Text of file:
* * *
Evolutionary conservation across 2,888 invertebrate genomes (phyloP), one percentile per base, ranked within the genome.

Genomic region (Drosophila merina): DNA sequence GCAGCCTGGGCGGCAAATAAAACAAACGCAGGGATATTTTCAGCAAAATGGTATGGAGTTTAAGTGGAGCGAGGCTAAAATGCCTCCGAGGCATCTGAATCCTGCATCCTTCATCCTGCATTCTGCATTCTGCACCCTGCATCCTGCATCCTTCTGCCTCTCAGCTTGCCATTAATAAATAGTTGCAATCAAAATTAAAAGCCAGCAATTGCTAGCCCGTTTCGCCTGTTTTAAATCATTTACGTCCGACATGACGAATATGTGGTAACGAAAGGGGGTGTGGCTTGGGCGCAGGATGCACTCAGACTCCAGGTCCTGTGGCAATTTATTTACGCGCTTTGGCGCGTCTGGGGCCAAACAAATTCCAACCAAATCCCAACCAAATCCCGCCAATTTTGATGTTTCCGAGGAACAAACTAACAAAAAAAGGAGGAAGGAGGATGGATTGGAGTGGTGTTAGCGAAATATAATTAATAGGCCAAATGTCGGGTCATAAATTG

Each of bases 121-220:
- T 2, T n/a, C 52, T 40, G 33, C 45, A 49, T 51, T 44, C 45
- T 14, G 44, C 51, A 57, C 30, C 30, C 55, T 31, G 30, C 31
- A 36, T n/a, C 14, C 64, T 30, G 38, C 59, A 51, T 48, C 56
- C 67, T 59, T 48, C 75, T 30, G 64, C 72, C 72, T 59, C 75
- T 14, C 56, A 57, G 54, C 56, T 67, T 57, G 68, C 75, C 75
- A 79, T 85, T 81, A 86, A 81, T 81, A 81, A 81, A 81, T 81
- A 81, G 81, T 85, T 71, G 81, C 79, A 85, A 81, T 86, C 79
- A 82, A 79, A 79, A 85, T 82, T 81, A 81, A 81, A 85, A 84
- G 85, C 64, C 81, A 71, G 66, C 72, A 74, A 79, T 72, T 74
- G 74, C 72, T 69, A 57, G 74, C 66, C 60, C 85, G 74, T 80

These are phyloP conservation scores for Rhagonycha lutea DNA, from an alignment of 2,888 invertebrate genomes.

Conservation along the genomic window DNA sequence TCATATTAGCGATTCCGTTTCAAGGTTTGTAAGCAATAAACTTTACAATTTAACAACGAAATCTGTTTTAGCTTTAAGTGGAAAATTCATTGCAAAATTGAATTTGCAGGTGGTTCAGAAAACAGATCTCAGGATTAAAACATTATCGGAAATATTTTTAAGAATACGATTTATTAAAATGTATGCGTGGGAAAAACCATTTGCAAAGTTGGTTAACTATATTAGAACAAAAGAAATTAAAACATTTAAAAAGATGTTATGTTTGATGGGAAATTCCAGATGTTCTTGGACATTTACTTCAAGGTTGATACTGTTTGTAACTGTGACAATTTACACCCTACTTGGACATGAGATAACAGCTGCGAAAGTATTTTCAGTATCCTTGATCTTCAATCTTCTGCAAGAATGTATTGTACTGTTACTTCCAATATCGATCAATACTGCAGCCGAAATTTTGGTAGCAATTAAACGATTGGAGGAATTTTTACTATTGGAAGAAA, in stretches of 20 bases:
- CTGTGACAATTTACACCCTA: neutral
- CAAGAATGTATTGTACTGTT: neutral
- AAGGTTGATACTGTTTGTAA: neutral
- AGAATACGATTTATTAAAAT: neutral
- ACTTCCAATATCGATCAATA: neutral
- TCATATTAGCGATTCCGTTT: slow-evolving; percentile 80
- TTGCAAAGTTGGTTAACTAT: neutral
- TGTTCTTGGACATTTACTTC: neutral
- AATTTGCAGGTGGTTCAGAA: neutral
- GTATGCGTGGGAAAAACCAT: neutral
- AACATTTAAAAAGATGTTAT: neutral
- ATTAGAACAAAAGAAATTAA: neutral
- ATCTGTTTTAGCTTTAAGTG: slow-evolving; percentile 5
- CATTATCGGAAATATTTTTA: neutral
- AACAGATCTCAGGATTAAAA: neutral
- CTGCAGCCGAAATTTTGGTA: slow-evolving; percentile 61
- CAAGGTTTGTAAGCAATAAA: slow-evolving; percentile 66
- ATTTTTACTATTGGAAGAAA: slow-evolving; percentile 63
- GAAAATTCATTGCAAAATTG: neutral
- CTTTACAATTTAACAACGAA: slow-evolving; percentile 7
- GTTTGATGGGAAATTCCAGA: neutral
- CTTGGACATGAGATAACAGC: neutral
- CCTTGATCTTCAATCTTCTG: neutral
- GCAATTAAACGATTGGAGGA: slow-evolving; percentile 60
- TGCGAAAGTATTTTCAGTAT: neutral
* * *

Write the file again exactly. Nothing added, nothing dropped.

Evolutionary conservation across 2,888 invertebrate genomes (phyloP), one percentile per base, ranked within the genome.

Genomic region (Drosophila merina): DNA sequence GCAGCCTGGGCGGCAAATAAAACAAACGCAGGGATATTTTCAGCAAAATGGTATGGAGTTTAAGTGGAGCGAGGCTAAAATGCCTCCGAGGCATCTGAATCCTGCATCCTTCATCCTGCATTCTGCATTCTGCACCCTGCATCCTGCATCCTTCTGCCTCTCAGCTTGCCATTAATAAATAGTTGCAATCAAAATTAAAAGCCAGCAATTGCTAGCCCGTTTCGCCTGTTTTAAATCATTTACGTCCGACATGACGAATATGTGGTAACGAAAGGGGGTGTGGCTTGGGCGCAGGATGCACTCAGACTCCAGGTCCTGTGGCAATTTATTTACGCGCTTTGGCGCGTCTGGGGCCAAACAAATTCCAACCAAATCCCAACCAAATCCCGCCAATTTTGATGTTTCCGAGGAACAAACTAACAAAAAAAGGAGGAAGGAGGATGGATTGGAGTGGTGTTAGCGAAATATAATTAATAGGCCAAATGTCGGGTCATAAATTG

Each of bases 121-220:
- T 2, T n/a, C 52, T 40, G 33, C 45, A 49, T 51, T 44, C 45
- T 14, G 44, C 51, A 57, C 30, C 30, C 55, T 31, G 30, C 31
- A 36, T n/a, C 14, C 64, T 30, G 38, C 59, A 51, T 48, C 56
- C 67, T 59, T 48, C 75, T 30, G 64, C 72, C 72, T 59, C 75
- T 14, C 56, A 57, G 54, C 56, T 67, T 57, G 68, C 75, C 75
- A 79, T 85, T 81, A 86, A 81, T 81, A 81, A 81, A 81, T 81
- A 81, G 81, T 85, T 71, G 81, C 79, A 85, A 81, T 86, C 79
- A 82, A 79, A 79, A 85, T 82, T 81, A 81, A 81, A 85, A 84
- G 85, C 64, C 81, A 71, G 66, C 72, A 74, A 79, T 72, T 74
- G 74, C 72, T 69, A 57, G 74, C 66, C 60, C 85, G 74, T 80

These are phyloP conservation scores for Rhagonycha lutea DNA, from an alignment of 2,888 invertebrate genomes.

Conservation along the genomic window DNA sequence TCATATTAGCGATTCCGTTTCAAGGTTTGTAAGCAATAAACTTTACAATTTAACAACGAAATCTGTTTTAGCTTTAAGTGGAAAATTCATTGCAAAATTGAATTTGCAGGTGGTTCAGAAAACAGATCTCAGGATTAAAACATTATCGGAAATATTTTTAAGAATACGATTTATTAAAATGTATGCGTGGGAAAAACCATTTGCAAAGTTGGTTAACTATATTAGAACAAAAGAAATTAAAACATTTAAAAAGATGTTATGTTTGATGGGAAATTCCAGATGTTCTTGGACATTTACTTCAAGGTTGATACTGTTTGTAACTGTGACAATTTACACCCTACTTGGACATGAGATAACAGCTGCGAAAGTATTTTCAGTATCCTTGATCTTCAATCTTCTGCAAGAATGTATTGTACTGTTACTTCCAATATCGATCAATACTGCAGCCGAAATTTTGGTAGCAATTAAACGATTGGAGGAATTTTTACTATTGGAAGAAA, in stretches of 20 bases:
- CTGTGACAATTTACACCCTA: neutral
- CAAGAATGTATTGTACTGTT: neutral
- AAGGTTGATACTGTTTGTAA: neutral
- AGAATACGATTTATTAAAAT: neutral
- ACTTCCAATATCGATCAATA: neutral
- TCATATTAGCGATTCCGTTT: slow-evolving; percentile 80
- TTGCAAAGTTGGTTAACTAT: neutral
- TGTTCTTGGACATTTACTTC: neutral
- AATTTGCAGGTGGTTCAGAA: neutral
- GTATGCGTGGGAAAAACCAT: neutral
- AACATTTAAAAAGATGTTAT: neutral
- ATTAGAACAAAAGAAATTAA: neutral
- ATCTGTTTTAGCTTTAAGTG: slow-evolving; percentile 5
- CATTATCGGAAATATTTTTA: neutral
- AACAGATCTCAGGATTAAAA: neutral
- CTGCAGCCGAAATTTTGGTA: slow-evolving; percentile 61
- CAAGGTTTGTAAGCAATAAA: slow-evolving; percentile 66
- ATTTTTACTATTGGAAGAAA: slow-evolving; percentile 63
- GAAAATTCATTGCAAAATTG: neutral
- CTTTACAATTTAACAACGAA: slow-evolving; percentile 7
- GTTTGATGGGAAATTCCAGA: neutral
- CTTGGACATGAGATAACAGC: neutral
- CCTTGATCTTCAATCTTCTG: neutral
- GCAATTAAACGATTGGAGGA: slow-evolving; percentile 60
- TGCGAAAGTATTTTCAGTAT: neutral